Fine Carnival Art

Superdry will be in the Cape Town Carnival tomorrow and I am beyond excited.

Partly because I have only moved to Cape Town a few years ago, and I feel so honoured to have one of my artworks included in such an incredible event that I feel really reflects the creative vibrancy of the mother city.

It makes me feel included in a group so filled with creativity that extends beyond the parameters of fine art and what fine art could be.

Then secondly because it is my artwork in a CARNIVAL!

I will never forget the first (and only) time I was at a Carnival.

My mom took us to Northcliff Corner in Johannesburg to view the University of Johannesburg (then RAU) floats the students built as part of their first year celebrations.

The best and only way I can translate the experience I had (I must have been around 7 years old) was like being Alice in Wonderland.

It was like I was living a dream.

I loved them!

The animals were my best – I particularly remember this huge pink elephant with moving ears – like Dumbo – but HUGE!

How adorable is this pink hippo!

Many years later I would work in an office in Brixton Johannesburg and drive past the yard where the students would park some of these floats after the event.

I would always feel a sense of nostalgia – as if I want to have been part of creating them or at the very least see them in the parade.

Needless to say, I never thought the day would come that I could have my own artwork in the parade.

In fact, I feel even more privileged as an artist to have the opportunity to show my artwork in this setting.

Art – and what is considered ‘high art or fine art’ (there should be no such terminology in (my opinion) btw) does not allow really to be paraded in a ‘carnival’ – as if the sense of fun/celebratory the word ‘carnival’ signifies dampens the ‘meaning’ or ‘conceptual thought behind an artwork on display in a carnival setting.

This perhaps is to me the most exciting concept within art practice that I would like to eliminate by exploring these ‘boundaries’ the ‘artworld’ (I really dislike this term too ???? sets.

Not only is Superdry according to me a conceptually sound art piece, but it challenges the ‘meaning’ of art on more than one level.

In my opinion (and certainly applied to my art practice) Fine Art is not something that should only be confined by being displayed in high end galleries with large price tags to an elite few – art can be both celebratory, uplifting and meaningful.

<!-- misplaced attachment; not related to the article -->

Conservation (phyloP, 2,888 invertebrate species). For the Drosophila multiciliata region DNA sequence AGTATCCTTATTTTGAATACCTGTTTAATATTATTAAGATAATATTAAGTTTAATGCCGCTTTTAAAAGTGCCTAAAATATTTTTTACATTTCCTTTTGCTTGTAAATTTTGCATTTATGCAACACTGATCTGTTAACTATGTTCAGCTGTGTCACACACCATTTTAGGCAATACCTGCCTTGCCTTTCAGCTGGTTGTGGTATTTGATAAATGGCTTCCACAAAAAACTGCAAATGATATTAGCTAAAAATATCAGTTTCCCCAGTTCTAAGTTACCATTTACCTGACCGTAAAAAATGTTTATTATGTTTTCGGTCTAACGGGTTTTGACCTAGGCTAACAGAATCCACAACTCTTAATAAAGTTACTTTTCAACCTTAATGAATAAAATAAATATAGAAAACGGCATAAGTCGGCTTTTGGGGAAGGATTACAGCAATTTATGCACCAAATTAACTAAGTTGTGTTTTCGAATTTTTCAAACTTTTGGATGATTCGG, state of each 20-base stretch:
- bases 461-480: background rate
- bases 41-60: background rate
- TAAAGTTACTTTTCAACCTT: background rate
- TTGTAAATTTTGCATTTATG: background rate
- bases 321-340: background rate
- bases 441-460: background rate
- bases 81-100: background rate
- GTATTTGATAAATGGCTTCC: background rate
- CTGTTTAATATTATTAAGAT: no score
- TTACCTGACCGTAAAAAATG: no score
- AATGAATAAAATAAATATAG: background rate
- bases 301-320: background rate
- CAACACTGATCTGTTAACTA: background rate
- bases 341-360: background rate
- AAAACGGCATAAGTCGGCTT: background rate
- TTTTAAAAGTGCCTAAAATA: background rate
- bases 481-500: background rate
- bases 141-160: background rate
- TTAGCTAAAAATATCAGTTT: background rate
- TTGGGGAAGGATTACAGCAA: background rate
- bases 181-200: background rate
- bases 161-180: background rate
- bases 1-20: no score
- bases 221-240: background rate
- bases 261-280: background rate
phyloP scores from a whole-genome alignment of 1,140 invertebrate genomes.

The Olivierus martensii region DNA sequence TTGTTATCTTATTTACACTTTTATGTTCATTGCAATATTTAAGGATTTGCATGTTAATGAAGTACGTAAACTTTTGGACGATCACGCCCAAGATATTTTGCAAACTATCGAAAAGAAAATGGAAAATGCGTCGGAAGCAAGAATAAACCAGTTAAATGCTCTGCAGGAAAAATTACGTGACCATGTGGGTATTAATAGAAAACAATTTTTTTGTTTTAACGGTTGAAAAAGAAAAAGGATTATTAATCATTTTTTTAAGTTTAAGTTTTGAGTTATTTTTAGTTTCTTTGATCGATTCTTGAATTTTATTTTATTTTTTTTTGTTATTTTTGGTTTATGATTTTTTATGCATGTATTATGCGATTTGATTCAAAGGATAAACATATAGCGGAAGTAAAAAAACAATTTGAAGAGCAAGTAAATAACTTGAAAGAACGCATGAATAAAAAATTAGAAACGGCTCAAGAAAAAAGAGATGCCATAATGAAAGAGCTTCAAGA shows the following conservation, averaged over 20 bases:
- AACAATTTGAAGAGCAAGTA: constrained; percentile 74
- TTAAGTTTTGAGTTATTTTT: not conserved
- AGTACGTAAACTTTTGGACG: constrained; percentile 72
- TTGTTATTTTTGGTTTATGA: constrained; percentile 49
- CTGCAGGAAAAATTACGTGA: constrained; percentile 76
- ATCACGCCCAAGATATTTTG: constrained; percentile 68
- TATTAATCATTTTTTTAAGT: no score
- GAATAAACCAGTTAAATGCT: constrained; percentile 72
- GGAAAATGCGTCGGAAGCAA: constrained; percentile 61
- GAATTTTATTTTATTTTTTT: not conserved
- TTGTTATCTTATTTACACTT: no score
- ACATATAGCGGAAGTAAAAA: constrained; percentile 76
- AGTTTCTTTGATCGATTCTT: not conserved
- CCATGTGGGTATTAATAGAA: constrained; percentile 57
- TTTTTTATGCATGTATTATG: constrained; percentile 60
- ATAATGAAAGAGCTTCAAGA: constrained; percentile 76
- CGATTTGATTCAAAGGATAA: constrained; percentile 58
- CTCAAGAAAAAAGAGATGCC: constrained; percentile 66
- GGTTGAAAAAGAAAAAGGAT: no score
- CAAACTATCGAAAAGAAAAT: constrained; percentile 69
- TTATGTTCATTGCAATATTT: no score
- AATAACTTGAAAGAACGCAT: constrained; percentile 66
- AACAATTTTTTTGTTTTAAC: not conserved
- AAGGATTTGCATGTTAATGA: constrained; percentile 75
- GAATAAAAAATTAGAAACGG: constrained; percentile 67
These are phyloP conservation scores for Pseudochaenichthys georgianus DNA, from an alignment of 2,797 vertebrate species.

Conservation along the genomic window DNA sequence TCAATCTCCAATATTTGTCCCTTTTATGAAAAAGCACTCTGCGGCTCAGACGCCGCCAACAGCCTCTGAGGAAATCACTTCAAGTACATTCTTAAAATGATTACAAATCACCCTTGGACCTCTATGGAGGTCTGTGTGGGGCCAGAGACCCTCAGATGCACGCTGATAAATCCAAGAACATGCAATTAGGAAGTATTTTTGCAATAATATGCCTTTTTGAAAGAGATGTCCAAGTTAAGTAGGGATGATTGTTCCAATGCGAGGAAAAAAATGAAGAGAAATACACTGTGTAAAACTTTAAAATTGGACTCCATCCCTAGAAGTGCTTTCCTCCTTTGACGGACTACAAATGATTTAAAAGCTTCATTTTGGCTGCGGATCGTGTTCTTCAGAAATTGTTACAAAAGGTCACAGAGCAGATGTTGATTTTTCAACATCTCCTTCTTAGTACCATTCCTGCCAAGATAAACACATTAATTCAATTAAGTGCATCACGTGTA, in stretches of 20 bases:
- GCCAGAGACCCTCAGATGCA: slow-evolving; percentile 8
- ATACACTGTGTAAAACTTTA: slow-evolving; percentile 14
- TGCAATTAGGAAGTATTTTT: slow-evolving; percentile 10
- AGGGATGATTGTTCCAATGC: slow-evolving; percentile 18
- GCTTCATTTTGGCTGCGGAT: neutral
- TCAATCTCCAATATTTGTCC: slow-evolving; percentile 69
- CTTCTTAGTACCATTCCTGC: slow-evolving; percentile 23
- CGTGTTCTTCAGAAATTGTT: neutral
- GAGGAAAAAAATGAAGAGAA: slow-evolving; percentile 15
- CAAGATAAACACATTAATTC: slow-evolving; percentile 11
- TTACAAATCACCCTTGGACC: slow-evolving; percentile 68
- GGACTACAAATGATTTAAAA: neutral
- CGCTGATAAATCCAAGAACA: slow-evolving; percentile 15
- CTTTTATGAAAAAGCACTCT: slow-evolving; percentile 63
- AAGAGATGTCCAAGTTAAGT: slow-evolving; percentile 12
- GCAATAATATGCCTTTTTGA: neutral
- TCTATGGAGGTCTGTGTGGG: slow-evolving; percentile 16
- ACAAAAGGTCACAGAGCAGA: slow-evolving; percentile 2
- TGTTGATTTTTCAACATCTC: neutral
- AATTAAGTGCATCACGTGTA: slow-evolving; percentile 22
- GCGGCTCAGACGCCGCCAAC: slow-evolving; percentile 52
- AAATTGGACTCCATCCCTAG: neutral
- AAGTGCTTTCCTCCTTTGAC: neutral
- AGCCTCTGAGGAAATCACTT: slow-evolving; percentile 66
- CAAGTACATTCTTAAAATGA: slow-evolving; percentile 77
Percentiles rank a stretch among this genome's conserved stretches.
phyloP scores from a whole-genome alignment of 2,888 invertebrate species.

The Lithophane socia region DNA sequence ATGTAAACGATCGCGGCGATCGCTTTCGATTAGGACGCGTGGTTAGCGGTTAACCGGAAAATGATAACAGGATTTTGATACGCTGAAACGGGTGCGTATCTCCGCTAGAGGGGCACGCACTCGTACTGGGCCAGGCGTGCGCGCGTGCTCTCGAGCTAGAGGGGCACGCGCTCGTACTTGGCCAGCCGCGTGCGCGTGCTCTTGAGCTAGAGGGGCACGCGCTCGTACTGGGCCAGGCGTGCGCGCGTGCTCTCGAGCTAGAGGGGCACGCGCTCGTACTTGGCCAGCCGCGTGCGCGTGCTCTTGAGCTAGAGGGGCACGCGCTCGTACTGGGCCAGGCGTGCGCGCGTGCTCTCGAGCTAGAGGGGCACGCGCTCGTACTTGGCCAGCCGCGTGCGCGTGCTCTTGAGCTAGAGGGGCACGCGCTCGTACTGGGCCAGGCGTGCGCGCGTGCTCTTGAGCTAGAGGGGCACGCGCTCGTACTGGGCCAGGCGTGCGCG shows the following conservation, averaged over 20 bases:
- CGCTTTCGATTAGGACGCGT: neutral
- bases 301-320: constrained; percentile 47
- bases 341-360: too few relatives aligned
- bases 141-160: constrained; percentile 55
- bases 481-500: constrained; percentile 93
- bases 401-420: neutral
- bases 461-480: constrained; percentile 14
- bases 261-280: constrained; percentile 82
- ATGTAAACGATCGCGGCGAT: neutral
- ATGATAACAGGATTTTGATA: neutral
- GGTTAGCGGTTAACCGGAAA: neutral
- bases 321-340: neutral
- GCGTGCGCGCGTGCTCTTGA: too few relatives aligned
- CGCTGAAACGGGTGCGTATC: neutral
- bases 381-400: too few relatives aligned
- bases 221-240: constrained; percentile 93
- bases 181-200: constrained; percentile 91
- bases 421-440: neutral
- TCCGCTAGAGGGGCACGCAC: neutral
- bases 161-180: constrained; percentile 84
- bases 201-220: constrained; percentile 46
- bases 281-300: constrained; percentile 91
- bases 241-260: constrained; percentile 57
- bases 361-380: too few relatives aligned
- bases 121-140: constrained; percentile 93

Superdry is an actual artwork and at the same time it is a non-profit ‘charity’ that aims to free captive Whales.

I would lie if I say it is not challenging to blur the lines between what is considered ‘fine art’ and what not, the industry is tough and the critics even tougher.

I do feel like Superdry is my very first artwork that very directly aim to question these elitist values the ‘artworld’ sets.

When meeting with Monique – creative mega mind behind Afrikaburn re Superdry being at the festival (Afrikaburn being the patrons), we discussed just how dirty the whale/s will get with people running through the water he will be spraying and then lying and climbing on him full of desert sand – I mentioned that I would take my wet/dry vacuum cleaner and hoover him daily.

Monique burst out laughing, saying she can’t wait to take pictures of me hoovering the massive 9m life size Orca in the desert… This made me realise that even if something is serious – if the underlying meaning or drive behind something such as an artwork is so intense one can barely deal with it, art can be something that creates change by making things ‘lighter’ and more digestible – art in this way has the power to manipulate emotion in order to create meaning that in turn could create change.

Very keen to get a little hoover like Hetty in the spirit of the Pink Elephant at my first Carnival ????

Superdry creates meaning beyond the confinement of what a piece of fine art’s meaning should be – it is alive – it has the potential to grow, it can both mentally and physically
challenge in a way that can perhaps even change lives (Animal lives too).

In this way it is an artwork that sets an example to me of just how free my artworks can be.
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